wood on wood and asparagus biscuits
Winter is a strange time. Dark and mysterious. Cold and pure. In Kyoto earlier in the month, perhaps around dawn and drifting in and out of conciousness, I could hear the clack of wood on wood in a slow rythmn - a sound I've only heard in Japan - primitive and a bit eerie. It's a simple and natural sound you hear monks making but around Osaka, in winter, the sound of wood on wood is also used in the evenings to warn people against fire. In the relative safety of Japan - one of the biggest concerns is that of fire and its potential to spread through the warrens that are Japanese neighbourhoods. Having witnessed an urban residential fire on a windy day last year I can vouch for the anxiety. I also post a general diary entry from my notebook. These scribbles tend to be a lot more personal than the blog itself, which is more a means for me to air my thoughts on Japan.
I headed to the local temple today and sat in the late afternoon sun drawing the water trough where you wash your hands before praying - the chouzuya. There were quite a few vistors and lots of, albeit calm preparation going on in advance of next weeks big setsubun festival. Trees were being pruned, temporary buildings set up, lanterns hung and piles of neatly stacked timber with messages in red ink sat ready to be burned. There was a general air of anticipation but things were just as normal - kids chased pigeons, people prayed, the sun set.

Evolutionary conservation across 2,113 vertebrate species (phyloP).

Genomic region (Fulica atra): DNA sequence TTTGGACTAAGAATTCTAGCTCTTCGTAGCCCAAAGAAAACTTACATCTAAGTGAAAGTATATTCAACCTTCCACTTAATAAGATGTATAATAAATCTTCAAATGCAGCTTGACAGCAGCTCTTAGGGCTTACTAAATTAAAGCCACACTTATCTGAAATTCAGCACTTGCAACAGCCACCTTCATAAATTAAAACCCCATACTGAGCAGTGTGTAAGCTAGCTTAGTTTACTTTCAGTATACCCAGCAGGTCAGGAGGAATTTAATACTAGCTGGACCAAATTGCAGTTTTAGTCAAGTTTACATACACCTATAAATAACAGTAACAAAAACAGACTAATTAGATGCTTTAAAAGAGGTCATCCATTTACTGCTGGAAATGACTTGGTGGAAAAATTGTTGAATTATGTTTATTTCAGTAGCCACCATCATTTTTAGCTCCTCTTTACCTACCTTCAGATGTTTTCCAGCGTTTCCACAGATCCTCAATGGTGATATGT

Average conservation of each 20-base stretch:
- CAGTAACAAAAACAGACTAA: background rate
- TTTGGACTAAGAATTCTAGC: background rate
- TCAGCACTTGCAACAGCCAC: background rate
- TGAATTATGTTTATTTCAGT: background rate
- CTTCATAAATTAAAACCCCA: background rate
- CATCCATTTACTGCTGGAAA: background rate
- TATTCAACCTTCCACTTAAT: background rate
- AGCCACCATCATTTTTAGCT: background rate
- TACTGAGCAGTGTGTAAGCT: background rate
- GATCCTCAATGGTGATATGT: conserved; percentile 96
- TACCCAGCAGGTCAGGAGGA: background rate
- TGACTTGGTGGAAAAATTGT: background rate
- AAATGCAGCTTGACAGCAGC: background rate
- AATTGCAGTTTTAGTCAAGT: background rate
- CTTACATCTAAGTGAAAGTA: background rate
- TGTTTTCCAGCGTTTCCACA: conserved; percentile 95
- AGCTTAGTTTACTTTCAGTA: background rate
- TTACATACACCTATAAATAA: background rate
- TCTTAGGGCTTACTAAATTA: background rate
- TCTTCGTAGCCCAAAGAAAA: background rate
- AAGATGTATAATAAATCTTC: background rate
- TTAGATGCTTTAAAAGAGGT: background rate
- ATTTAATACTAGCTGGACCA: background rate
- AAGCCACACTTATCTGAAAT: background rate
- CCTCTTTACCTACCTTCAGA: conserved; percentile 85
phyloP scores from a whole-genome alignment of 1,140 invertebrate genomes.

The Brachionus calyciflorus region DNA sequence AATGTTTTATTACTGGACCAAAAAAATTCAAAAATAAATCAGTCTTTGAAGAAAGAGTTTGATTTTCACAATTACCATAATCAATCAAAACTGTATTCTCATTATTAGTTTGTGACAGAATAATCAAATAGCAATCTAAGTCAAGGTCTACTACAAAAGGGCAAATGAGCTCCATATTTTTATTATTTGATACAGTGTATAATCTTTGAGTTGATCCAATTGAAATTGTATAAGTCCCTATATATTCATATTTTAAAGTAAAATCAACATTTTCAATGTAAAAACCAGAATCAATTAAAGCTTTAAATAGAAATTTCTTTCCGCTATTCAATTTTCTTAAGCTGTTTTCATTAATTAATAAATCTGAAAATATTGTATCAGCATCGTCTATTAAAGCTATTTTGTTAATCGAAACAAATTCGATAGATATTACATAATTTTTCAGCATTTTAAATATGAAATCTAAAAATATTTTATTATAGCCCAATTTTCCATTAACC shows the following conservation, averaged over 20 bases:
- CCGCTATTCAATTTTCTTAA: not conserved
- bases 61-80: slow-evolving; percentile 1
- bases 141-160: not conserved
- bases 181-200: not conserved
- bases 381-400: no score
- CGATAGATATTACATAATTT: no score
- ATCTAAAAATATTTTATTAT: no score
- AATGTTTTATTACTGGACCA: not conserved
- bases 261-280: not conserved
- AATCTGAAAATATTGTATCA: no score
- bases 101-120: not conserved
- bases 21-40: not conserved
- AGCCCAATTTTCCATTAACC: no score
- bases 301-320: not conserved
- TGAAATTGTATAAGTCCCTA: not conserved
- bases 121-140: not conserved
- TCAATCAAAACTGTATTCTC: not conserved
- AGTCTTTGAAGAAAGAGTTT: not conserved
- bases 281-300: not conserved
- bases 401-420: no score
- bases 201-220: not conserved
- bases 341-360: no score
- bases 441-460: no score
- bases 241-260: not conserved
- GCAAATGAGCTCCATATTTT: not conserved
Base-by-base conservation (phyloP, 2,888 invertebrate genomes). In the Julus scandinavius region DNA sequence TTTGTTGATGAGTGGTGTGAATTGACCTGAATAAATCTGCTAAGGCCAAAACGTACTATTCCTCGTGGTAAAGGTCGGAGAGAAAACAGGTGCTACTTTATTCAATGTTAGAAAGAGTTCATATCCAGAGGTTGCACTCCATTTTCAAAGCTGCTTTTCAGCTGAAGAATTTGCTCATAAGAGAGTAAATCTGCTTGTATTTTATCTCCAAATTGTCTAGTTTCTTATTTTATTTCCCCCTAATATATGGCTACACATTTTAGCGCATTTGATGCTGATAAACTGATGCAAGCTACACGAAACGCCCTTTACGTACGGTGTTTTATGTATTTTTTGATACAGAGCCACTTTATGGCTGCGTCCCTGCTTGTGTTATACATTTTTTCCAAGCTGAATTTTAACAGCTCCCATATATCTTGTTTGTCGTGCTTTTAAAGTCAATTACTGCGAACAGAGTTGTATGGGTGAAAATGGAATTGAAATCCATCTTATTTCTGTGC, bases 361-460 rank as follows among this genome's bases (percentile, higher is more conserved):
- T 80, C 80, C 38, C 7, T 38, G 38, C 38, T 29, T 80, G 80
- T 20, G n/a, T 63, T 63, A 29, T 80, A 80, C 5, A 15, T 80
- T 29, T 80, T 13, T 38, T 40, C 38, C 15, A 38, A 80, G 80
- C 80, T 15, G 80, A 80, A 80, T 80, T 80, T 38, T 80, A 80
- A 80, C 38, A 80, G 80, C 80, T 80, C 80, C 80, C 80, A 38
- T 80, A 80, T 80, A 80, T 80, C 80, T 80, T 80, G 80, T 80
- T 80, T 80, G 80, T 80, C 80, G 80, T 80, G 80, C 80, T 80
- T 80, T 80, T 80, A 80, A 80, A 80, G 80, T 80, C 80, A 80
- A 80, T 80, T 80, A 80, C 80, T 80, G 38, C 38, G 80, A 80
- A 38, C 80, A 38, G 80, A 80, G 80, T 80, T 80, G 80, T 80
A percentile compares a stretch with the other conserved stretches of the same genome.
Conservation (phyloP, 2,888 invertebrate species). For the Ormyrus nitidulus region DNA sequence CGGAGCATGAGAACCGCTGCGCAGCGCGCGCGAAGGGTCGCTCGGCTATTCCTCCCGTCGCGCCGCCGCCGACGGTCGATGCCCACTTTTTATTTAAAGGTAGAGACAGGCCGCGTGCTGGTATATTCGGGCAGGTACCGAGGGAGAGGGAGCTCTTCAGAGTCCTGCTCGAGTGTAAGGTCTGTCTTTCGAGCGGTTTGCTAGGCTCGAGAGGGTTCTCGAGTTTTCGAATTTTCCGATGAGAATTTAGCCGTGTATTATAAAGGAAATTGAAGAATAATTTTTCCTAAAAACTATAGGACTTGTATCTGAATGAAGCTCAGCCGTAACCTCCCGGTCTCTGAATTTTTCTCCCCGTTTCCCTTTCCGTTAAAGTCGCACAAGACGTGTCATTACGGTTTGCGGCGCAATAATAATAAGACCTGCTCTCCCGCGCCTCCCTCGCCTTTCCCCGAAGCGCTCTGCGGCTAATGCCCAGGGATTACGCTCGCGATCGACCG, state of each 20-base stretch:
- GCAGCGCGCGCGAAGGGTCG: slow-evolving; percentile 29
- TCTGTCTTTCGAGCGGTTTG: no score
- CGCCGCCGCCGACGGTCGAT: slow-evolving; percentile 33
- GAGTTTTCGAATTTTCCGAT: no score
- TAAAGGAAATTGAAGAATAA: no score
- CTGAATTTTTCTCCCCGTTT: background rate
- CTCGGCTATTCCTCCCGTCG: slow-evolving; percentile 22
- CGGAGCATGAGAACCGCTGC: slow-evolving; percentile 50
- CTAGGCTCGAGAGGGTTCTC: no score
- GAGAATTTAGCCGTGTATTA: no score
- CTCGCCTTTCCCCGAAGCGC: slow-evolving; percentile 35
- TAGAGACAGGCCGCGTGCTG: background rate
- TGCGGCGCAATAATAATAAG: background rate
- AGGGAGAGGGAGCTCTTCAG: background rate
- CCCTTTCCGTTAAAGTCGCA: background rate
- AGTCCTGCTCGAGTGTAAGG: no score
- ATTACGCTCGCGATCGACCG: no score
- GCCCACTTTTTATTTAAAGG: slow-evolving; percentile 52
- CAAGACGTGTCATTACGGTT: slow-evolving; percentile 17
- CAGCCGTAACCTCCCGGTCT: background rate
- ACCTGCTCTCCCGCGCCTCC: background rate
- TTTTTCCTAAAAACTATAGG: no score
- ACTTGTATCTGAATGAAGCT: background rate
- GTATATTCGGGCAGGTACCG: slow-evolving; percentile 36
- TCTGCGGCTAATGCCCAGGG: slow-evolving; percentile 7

Posted by stupot at 05:35 PM Saturday 27 Jan
This wee gaff is totally inconspicuous but that's exactly why I drew it - it's the kind of place I pass every day going to work. My neighbourhood is full of similar looking tiny businesses. The elderly couple living upstairs come down in the afternoon to start preparations for the evening punters. With the amount of restaurants in Japan I wonder how they all stay alive - I suppose that working out your house saves on rent. I believe that you could count all the restaurants in Glasgow, if you were so inclined, but I really don't think that such a thing is possible in Osaka. That almost goes for hairdressers too. I love the old Sprite sign - a relic from 30 years ago? The main sign is almost totally faded and there's no co-ordination in colour or materials - it's just evolved at it's own pace and, like so many other similar small eateries, relies on local knowledge and the strong coloured noren curtains for trade.